By Bernard K. Means

Excavations at site Lu54 in Alabama (Courtesy of Big Canoe Press).

Excavations at site Lu54 in Alabama (Courtesy of Big Canoe Press).

Access is always one of the challenges to using New Deal archaeology records for historical research or for addressing new research questions that draw on old data.  Compounding issues of access is knowing whether records of a New Deal excavation even exist—much less finding where the records are located. Some archives are working to create indices of their collections and make these readily available—especially through the internet—but often lack the resources to make the documents themselves available. I’d like to make people aware of Big Canoe Press (www.bigcanoepress.com), a digital imprint dedicated to digitizing original documents associated with New Deal archaeology projects and making them available for a nominal fee.  The folks at Big Canoe Press have shared their first effort with me:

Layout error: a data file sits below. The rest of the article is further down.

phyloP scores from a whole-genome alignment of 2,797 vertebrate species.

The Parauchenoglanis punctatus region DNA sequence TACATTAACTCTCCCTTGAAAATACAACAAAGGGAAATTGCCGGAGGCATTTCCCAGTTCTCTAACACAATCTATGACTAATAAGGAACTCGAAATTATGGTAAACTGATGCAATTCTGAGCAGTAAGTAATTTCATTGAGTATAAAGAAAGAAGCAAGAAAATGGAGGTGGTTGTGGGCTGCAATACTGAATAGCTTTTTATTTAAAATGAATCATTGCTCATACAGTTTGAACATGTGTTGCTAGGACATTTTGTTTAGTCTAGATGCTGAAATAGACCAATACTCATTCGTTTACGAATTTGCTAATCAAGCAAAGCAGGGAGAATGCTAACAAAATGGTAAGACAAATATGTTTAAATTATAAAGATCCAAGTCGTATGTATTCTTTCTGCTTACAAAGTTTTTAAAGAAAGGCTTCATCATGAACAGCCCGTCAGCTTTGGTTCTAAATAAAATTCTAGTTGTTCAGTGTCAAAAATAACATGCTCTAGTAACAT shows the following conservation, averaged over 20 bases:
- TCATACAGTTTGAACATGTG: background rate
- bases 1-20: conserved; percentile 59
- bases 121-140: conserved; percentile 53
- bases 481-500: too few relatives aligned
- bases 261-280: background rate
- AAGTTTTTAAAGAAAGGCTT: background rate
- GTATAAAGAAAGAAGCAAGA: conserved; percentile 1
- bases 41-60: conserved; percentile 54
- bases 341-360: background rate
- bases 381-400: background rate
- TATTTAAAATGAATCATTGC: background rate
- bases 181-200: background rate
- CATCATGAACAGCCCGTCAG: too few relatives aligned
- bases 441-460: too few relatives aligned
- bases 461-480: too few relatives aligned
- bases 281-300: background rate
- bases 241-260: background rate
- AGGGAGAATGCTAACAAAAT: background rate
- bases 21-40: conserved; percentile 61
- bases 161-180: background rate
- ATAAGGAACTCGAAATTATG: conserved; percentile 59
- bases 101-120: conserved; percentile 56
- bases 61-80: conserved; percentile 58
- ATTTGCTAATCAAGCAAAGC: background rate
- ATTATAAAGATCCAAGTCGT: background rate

Meredith, Steven M. (editor)
2012 WPA Progress Report on Archaeological Investigations in Alabama, November 1936 to May 1938. Alabama’s WPA Archaeological Progress Reports, 1936 to 1942. Ashley A. Dumas and Steven M. Meredith, general editors. Big Canoe Press, Alabaster, Alabama.

I want to make it clear that this is not simply a high-quality scan of an original WPA progress report.  In addition to a facsimile of the report itself, there is a great index of research for each site mentioned in the report, with active links to a bibliography of research on these sites, including recent efforts.  The WPA progress report and subsequent offerings will be available as a download from Amazon.com, iTunes, and other places.  This exciting effort represents a great way to circulate important but otherwise largely inaccessible field reports and field records.

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